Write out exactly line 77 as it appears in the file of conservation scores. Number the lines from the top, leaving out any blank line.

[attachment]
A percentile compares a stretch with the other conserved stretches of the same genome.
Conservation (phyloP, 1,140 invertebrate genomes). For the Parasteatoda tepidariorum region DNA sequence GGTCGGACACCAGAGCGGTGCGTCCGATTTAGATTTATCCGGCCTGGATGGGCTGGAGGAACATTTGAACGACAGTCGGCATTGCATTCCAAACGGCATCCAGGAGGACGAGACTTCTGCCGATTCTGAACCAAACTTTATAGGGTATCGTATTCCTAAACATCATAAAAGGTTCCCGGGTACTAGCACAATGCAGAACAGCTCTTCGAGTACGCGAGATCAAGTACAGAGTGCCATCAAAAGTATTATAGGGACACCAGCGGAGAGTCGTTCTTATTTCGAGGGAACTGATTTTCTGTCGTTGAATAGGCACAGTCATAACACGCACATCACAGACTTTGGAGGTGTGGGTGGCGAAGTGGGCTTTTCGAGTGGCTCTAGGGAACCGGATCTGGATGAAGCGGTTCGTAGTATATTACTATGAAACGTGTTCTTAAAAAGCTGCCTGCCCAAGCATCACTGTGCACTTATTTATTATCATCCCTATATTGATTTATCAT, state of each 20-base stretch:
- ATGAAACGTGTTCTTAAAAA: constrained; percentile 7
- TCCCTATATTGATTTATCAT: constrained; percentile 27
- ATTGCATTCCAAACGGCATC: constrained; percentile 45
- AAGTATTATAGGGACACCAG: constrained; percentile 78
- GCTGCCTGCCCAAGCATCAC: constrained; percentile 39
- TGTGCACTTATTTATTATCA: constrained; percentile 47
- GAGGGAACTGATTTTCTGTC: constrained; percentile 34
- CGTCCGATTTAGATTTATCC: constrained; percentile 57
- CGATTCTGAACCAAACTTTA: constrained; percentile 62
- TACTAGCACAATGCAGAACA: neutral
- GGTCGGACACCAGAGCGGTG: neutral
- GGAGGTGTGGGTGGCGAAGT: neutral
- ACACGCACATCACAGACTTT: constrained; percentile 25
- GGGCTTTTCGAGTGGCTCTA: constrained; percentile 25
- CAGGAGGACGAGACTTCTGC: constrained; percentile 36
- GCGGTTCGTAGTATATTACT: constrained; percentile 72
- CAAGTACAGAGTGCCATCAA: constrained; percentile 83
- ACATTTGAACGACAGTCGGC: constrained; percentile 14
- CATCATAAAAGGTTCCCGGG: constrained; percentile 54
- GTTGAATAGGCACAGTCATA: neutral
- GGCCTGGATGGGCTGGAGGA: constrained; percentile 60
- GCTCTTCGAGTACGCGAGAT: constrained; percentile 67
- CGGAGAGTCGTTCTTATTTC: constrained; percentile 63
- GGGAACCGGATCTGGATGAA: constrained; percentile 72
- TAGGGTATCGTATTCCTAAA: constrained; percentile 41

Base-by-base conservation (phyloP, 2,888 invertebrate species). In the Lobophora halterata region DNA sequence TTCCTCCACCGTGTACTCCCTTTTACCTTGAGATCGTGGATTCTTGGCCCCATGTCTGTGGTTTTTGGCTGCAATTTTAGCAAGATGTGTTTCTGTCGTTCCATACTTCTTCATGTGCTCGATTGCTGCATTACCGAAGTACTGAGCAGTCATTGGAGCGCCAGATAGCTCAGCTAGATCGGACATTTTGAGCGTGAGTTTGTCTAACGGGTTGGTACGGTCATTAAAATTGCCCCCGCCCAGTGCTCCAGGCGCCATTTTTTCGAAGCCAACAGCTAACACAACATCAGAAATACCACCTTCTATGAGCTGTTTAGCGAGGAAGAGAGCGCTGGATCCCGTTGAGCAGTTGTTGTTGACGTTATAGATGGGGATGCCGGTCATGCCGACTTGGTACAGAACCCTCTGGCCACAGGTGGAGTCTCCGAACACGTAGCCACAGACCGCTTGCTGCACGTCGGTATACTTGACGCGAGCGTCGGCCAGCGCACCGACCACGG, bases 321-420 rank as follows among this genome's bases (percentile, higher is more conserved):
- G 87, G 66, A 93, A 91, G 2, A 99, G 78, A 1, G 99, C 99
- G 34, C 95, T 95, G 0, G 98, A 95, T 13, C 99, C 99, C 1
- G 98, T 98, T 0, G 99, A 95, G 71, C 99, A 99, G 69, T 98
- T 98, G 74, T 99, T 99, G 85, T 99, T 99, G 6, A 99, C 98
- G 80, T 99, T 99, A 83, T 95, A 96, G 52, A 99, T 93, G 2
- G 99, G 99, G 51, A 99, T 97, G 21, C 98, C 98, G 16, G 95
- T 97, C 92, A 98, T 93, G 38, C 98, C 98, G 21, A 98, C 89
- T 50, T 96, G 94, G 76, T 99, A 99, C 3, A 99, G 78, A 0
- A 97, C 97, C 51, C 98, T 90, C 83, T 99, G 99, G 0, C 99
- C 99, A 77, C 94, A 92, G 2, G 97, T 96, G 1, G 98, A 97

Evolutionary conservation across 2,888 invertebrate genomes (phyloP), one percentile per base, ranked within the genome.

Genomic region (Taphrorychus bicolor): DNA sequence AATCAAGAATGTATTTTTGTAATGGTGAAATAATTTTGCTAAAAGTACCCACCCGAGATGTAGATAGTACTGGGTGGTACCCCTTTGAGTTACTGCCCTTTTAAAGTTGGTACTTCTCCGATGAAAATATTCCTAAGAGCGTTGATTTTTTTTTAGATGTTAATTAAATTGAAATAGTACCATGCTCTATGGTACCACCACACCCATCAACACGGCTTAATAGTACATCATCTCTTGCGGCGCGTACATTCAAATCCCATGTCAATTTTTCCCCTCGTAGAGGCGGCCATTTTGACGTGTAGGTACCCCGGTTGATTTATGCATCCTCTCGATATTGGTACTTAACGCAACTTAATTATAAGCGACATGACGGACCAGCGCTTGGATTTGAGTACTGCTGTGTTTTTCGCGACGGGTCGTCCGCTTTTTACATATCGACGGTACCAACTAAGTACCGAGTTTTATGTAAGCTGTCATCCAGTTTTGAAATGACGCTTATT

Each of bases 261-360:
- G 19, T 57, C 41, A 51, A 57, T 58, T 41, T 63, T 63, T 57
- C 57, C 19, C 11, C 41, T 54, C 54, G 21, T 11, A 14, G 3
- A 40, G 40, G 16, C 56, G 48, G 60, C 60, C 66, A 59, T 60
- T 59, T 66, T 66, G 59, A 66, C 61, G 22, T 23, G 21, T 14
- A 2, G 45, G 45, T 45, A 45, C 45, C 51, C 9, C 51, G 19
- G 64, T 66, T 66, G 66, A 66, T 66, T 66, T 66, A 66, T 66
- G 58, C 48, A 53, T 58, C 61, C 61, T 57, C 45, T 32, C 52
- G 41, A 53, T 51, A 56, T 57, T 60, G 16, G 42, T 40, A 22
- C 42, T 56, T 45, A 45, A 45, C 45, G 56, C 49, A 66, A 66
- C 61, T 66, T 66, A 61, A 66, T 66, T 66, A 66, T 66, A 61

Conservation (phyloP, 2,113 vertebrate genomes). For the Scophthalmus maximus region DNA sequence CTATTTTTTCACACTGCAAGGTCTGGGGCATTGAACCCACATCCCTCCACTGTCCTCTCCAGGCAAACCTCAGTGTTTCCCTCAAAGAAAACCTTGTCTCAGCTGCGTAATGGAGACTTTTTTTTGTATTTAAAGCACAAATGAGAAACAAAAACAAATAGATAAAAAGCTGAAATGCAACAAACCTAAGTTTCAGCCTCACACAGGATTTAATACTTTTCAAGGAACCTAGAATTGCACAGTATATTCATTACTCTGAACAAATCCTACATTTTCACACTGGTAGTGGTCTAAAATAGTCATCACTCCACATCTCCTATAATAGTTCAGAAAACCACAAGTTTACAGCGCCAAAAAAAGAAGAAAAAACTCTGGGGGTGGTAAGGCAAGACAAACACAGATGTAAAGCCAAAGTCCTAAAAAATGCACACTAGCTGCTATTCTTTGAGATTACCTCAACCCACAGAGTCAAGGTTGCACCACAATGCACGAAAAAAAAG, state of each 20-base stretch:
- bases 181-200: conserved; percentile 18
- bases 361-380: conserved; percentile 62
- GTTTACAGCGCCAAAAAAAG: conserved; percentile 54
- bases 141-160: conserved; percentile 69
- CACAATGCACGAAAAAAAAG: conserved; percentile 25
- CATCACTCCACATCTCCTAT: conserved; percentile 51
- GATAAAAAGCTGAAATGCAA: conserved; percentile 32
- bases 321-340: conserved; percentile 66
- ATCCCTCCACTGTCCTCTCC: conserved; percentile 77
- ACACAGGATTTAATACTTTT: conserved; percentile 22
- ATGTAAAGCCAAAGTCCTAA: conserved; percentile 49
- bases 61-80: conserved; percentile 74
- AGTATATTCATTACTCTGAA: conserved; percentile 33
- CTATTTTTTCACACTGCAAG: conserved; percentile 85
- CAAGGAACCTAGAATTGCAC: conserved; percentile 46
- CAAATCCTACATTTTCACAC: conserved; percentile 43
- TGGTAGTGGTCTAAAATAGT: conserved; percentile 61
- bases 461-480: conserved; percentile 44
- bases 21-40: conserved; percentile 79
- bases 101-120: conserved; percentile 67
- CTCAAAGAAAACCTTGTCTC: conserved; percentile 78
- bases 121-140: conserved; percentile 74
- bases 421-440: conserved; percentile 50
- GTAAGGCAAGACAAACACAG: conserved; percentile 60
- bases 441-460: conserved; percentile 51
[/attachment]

- bases 441-460: conserved; percentile 51